This tradition in Castrillo de Murcia, in the north of Spain, has its origins in pagan rituals and has been a local tradition since the 17th century. As a way to cleanse a new baby’s soul, the tradition is commonly known as ‘baby jumping’. Every year, on the Sunday after the Feast of Corpus Christi, the event, which is now a mix of both pagan and Catholic traditions, begins with a procession through town and at the end of the walk, babies born in the previous year are laid on a mat. Men dressed as the devil run between and jump over the babies. Next, the leaders of the Catholic Church in the Burgos Region cleanse them with holy water.
Once in a year in mid-June, devils run wild in the Spanish village of Castrillo de Murcia.
A blend of Catholic and pagan rituals meant to represent the triumph of good over evil, the festival of El Colacho dates back to the 1620s and takes place on the Sunday after the Feast of Corpus Christi. Its origins are unclear, but some historians believe it may have started as a fertility ritual.
During the festival, red and yellow-masked “devils” run through the streets hurling insults at villagers and whipping them with a horsetail attached to a stick. When drums announce the arrival of the black-clad atabalero, pious men who who have come to drive out evil, el salto del Colacho—the flight of the devil—begins.
In a heart-stopping display, babies born during the previous year are laid on mattresses in the street while the costumed men leap over them. A baptism of sorts, it is believed that the devil absorbs the sins of the babies, and affords them protection from disease and misfortune. Spectators lining the streets will also berate Colacho in order to ward off their own bad luck for the upcoming year. Afterwards, the babies are sprinkled with rose petals and promptly reclaimed by their parents.
Traditionally the festival only included babies from the local village, but in recent years people from around the world have traveled to northern Spain to participate. To date there have been no reports of injuries, however the practice remains a subject of debate within the Catholic Church.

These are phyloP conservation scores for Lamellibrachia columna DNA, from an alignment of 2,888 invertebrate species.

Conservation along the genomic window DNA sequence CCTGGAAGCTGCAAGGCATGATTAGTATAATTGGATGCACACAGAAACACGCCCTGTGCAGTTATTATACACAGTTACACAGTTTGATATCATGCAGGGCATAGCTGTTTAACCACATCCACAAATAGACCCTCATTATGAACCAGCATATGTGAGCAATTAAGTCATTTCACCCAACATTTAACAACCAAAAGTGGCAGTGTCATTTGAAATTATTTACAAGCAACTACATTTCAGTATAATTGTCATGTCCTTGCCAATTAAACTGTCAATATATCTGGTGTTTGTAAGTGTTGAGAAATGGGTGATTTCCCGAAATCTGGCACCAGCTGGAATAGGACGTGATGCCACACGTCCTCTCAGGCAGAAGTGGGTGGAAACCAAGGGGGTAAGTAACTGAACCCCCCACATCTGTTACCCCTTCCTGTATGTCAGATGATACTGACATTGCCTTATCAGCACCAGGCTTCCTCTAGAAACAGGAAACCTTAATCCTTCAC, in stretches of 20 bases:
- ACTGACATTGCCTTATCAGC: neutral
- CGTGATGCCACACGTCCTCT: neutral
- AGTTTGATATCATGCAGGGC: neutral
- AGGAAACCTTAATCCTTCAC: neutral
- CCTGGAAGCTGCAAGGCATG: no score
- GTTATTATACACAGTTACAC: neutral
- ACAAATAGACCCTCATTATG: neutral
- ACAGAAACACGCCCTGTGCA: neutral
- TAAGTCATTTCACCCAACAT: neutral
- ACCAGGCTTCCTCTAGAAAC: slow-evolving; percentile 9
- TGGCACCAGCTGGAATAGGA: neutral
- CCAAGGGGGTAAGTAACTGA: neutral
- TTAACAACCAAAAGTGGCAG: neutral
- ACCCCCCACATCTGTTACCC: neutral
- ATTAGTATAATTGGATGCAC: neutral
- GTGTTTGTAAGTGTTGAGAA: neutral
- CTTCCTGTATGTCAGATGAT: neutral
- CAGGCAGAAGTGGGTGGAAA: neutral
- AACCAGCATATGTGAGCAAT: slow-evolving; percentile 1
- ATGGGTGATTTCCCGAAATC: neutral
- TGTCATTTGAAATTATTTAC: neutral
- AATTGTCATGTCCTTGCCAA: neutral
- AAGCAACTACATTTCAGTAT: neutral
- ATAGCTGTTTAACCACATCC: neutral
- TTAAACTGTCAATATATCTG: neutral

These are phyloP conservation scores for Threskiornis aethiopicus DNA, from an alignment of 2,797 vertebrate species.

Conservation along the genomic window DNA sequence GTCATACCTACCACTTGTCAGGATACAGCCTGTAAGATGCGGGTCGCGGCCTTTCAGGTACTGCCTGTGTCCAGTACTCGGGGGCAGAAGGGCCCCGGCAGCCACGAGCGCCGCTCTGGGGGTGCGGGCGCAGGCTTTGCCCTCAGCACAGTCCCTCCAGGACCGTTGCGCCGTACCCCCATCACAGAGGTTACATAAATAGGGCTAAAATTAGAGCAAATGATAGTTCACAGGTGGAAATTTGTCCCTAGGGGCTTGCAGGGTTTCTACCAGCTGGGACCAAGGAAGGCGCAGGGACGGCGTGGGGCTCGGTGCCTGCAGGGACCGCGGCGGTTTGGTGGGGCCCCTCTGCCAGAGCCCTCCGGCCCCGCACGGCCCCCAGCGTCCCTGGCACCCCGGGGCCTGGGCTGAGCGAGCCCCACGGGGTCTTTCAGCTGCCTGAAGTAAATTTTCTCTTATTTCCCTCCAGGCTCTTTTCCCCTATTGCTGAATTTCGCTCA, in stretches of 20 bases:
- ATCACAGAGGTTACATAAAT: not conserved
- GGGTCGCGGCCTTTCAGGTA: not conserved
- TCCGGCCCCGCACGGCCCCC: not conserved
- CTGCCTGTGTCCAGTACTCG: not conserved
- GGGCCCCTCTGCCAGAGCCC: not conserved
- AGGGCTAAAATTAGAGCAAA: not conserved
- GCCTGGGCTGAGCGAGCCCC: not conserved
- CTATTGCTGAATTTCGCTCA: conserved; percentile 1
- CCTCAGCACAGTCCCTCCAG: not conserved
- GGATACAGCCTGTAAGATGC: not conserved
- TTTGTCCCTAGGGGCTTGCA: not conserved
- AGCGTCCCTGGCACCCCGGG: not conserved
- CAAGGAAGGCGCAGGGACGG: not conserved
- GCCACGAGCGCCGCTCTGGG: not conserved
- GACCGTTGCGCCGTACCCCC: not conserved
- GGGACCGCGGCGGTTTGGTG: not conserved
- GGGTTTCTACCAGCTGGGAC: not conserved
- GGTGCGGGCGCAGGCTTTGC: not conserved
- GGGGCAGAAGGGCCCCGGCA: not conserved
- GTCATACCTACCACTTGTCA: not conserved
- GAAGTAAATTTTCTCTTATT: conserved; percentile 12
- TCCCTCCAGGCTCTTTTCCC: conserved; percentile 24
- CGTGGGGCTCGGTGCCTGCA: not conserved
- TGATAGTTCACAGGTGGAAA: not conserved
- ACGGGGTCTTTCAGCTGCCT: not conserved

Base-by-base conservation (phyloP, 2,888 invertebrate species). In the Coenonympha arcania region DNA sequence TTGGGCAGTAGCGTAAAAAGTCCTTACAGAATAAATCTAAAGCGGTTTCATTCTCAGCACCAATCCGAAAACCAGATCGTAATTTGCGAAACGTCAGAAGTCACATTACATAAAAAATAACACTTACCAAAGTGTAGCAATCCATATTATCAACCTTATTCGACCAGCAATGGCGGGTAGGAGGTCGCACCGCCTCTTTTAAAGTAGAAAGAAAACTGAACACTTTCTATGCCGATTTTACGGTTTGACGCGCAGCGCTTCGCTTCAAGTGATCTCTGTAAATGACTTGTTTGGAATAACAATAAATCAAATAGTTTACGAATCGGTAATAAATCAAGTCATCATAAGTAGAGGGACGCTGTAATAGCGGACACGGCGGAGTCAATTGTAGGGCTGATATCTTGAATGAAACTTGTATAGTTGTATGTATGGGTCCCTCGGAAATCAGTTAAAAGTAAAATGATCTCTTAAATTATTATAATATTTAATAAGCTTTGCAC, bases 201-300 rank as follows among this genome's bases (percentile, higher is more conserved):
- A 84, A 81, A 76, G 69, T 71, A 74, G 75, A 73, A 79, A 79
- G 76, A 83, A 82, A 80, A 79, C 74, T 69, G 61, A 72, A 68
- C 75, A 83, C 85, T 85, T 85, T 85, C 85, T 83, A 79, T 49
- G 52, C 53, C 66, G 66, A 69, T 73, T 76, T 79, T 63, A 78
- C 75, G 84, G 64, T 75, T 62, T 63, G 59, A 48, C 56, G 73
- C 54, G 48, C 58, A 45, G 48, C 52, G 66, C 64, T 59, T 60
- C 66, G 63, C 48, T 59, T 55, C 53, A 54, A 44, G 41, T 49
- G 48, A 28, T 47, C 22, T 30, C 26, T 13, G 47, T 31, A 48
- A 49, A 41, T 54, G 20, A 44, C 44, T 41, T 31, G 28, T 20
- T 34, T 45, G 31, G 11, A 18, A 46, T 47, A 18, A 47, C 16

Baby jumping (Spanish: El Colacho) is a traditional Spanish festival dating back to 1620. It takes place annually to celebrate the Catholic feast of Corpus Christi in Castrillo de Murcia, a village in the municipality of Sasamón in the province of Burgos. It appeared in the British newspaper The Guardian as one of the strangest holidays.
During the act, known as El Salto del Colacho (the devil jump) or simply El Colacho, men dressed as the Devil (known as the Colacho) in red and yellow suits jump over babies born during the previous twelve months of the year who lie on mattresses in the street. The “devils” hold whips and oversized castanets as they jump over the infant children.
The Brotherhood of Santísimo Sacramento de Minerva organizes the week-long festivities which culminate on Sunday when the Colacho jumps over the babies on the mattresses placed on the procession route traversing the town.
The origins of the tradition are unknown but it is said to cleanse the babies of original sin, ensuring them safe passage through life and guard against illness and evil spirits. In recent years [when], Pope Benedict has asked Spanish priests to distance themselves from El Colacho, as the Church still teaches that it is only by the sacrament of a valid baptism that original sin can be cleansed.
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